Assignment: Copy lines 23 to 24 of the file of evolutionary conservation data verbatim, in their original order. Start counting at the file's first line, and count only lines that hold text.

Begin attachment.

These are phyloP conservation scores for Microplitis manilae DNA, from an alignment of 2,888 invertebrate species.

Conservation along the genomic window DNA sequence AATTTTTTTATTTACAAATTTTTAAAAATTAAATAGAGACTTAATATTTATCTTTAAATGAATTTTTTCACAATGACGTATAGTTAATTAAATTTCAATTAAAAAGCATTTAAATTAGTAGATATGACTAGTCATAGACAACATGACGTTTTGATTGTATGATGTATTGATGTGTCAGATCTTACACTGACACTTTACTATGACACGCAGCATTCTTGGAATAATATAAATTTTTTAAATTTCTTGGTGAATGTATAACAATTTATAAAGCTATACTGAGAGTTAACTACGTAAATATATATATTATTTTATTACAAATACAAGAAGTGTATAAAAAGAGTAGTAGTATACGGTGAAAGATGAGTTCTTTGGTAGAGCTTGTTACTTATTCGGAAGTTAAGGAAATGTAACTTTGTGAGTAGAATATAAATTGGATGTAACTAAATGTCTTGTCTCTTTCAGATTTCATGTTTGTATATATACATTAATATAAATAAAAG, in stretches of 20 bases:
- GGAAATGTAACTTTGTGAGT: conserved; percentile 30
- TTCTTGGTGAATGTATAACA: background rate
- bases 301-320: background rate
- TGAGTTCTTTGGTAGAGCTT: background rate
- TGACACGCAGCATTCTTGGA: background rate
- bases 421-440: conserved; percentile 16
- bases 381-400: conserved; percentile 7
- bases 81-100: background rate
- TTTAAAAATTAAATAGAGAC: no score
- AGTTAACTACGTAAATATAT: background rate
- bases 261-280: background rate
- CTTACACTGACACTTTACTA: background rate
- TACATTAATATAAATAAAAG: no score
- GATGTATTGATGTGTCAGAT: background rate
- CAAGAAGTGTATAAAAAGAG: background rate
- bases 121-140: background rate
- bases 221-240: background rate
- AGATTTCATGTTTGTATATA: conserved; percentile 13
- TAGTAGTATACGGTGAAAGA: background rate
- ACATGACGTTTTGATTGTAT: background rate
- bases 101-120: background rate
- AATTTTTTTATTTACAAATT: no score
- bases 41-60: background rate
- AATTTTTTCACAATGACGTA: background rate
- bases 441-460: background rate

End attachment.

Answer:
- bases 101-120: background rate
- AATTTTTTTATTTACAAATT: no score